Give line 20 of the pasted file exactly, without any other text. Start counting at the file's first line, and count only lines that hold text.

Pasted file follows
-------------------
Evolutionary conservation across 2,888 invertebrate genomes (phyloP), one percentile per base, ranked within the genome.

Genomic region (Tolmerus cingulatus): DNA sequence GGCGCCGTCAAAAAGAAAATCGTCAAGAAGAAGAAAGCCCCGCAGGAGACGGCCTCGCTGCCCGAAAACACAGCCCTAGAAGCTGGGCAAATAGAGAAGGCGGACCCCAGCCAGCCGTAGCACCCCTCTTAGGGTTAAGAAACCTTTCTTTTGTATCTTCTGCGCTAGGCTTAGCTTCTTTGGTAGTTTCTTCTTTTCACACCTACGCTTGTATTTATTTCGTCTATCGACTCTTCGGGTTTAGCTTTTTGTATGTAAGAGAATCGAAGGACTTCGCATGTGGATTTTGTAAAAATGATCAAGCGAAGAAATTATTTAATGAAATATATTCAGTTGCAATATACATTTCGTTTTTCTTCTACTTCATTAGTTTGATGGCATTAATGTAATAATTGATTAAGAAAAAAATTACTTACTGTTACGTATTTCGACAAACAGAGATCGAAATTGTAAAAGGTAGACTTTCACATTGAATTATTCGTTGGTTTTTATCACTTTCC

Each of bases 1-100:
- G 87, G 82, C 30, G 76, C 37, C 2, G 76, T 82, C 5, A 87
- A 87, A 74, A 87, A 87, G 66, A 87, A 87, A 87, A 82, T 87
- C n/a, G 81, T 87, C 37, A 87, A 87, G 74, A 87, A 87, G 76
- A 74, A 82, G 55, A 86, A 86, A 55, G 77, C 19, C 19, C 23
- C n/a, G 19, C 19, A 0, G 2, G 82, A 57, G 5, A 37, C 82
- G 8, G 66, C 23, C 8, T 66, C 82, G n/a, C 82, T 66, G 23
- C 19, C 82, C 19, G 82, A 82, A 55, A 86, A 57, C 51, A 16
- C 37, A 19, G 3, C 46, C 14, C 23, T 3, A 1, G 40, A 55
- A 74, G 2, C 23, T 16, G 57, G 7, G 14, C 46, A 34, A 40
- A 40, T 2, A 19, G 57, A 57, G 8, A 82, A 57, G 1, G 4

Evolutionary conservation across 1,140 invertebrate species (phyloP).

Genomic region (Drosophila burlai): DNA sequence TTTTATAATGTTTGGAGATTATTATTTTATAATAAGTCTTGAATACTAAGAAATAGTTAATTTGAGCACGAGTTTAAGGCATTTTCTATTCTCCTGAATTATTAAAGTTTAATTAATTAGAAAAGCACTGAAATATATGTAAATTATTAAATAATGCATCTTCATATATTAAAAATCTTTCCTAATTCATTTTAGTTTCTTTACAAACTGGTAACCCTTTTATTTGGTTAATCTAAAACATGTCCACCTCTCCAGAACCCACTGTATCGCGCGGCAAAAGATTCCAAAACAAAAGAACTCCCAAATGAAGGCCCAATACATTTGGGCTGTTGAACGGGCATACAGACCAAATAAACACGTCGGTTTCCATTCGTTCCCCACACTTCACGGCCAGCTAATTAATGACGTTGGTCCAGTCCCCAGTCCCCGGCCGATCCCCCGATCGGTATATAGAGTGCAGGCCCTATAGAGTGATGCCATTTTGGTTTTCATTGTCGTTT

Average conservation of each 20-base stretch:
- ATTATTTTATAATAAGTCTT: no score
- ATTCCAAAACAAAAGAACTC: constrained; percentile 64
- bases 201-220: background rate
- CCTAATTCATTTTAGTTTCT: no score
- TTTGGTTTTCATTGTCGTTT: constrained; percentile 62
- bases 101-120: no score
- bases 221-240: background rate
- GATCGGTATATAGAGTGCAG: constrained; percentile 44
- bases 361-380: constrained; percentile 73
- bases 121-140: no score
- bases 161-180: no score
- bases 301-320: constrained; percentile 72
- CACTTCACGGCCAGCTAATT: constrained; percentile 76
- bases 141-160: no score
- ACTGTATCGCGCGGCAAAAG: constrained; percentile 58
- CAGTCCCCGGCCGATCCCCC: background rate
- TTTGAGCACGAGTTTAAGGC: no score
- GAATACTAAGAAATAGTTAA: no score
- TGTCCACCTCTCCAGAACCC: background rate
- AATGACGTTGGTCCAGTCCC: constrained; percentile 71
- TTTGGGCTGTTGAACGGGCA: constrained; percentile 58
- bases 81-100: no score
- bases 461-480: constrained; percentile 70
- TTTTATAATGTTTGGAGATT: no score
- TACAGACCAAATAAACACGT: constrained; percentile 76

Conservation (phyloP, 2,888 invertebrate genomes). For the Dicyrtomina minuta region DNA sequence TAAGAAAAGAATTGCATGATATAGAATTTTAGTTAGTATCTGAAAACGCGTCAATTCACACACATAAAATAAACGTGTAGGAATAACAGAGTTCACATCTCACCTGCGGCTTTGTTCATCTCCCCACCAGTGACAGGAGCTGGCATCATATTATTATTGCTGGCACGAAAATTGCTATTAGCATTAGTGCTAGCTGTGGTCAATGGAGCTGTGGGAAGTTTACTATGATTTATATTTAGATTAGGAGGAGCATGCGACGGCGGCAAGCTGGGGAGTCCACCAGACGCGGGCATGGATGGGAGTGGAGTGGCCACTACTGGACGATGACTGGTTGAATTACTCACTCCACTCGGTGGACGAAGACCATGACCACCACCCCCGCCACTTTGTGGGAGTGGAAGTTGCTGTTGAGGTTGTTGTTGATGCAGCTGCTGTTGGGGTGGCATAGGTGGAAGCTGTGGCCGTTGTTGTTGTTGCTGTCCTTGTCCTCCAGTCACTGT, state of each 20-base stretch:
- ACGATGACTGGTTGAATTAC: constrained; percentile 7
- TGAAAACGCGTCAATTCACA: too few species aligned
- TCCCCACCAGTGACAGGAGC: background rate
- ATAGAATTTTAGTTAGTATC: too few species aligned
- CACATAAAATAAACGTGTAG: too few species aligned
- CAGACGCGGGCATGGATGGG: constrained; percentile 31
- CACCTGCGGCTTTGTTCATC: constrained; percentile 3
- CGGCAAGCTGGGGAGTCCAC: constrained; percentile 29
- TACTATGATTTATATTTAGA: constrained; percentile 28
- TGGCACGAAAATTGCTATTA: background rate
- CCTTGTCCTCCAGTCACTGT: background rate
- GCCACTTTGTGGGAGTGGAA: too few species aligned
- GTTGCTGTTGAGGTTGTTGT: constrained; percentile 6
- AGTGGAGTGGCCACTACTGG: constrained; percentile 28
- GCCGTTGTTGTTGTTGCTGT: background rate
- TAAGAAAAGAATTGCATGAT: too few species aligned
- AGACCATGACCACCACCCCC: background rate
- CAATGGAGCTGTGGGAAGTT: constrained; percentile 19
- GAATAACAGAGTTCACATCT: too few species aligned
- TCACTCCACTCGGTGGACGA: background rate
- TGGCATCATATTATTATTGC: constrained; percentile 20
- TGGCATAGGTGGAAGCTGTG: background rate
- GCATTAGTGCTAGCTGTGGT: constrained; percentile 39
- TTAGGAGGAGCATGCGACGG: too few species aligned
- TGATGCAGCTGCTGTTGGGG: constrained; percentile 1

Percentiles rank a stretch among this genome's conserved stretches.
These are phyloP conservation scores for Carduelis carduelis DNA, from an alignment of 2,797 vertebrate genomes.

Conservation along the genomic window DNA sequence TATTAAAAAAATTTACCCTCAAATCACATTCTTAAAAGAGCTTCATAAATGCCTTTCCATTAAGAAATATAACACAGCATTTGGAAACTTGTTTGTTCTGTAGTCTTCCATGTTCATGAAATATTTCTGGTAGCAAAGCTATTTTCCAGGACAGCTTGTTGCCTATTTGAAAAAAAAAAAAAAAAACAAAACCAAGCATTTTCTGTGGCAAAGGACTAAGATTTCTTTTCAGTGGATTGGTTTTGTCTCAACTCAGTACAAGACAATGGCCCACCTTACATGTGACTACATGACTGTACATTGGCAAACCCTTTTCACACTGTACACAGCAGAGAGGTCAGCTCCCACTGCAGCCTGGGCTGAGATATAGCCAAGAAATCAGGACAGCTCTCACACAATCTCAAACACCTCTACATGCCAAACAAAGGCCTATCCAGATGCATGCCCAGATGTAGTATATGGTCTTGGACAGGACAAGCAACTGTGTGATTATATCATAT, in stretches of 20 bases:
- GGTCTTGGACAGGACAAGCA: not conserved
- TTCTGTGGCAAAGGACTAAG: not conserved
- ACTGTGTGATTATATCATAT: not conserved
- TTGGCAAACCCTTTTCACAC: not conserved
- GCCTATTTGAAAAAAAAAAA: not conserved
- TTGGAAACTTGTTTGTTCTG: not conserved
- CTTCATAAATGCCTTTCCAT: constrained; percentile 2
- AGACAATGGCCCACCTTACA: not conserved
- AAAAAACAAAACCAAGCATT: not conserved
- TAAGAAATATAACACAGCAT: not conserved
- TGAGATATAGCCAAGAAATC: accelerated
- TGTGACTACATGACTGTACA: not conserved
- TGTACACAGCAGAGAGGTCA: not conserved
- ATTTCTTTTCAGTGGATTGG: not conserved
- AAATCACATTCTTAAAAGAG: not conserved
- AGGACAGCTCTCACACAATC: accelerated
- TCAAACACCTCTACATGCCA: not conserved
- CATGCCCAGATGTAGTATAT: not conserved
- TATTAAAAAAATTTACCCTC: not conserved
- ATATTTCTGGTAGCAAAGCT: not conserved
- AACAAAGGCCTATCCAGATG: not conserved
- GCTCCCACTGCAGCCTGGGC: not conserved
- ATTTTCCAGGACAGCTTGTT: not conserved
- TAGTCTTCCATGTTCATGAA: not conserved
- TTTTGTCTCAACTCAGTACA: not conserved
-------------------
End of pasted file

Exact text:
- CCTAATTCATTTTAGTTTCT: no score